There's good news and bad news in the nation's rush to replace oil with renewable energy.

Philip Madson is a worldwide expert on converting sugars and starches to bio-fuel. He says while there have been technical breakthroughs in ethanol conversion in the past thirty years we, unfortunately, will be relying on petroleum based fuel for the foreseeable future.

Madson, speaking at a bio-fuel conference in Madison, says that doesn't mean we should give up on turning plants into fuel. But he says as fast as the industry is growing nationwide, there will be speed bumps along the way.

As for the current fear of an ethanol glut, Madson says as much as the industry has overbuilt in the past few years, serious retrenchment and dislocations are inevitable. He says it happened in the eighties and nineties and will happen again.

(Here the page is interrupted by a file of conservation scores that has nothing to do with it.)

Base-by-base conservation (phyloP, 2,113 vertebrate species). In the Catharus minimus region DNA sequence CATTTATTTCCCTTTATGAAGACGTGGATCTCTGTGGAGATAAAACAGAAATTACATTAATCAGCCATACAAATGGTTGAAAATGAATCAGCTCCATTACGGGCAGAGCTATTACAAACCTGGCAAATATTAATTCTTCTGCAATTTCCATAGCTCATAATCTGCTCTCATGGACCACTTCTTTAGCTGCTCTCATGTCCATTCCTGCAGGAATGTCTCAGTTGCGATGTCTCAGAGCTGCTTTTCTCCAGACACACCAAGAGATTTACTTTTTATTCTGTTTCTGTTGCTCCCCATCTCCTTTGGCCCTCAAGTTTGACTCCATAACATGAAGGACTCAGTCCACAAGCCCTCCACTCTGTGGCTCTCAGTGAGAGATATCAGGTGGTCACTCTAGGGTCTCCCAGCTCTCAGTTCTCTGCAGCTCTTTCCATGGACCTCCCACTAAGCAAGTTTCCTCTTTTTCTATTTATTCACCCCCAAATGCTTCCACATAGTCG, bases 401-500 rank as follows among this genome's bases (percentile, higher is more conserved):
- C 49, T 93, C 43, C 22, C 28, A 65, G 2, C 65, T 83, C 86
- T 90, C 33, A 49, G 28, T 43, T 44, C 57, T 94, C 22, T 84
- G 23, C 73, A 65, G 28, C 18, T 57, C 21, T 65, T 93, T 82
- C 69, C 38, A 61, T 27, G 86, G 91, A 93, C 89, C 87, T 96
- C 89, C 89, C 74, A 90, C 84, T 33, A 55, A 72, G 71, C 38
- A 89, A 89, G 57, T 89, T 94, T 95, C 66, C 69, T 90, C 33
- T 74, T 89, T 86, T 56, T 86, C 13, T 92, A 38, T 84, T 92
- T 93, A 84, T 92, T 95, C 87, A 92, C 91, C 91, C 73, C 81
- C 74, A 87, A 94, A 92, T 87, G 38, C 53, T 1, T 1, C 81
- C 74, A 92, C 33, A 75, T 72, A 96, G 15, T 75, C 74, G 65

As for individual state goals such as Wisconsin's target of twenty per cent renewable by 2020, Madson says that may be possible because Wisconsin is an agriculture state.

Nationwide he says bio-fuel made from conventional starched-based crops doesn't even account for ten per cent of the country's energy needs.

AUDIO: Jim Dick reports ( 1:00 MP3 )

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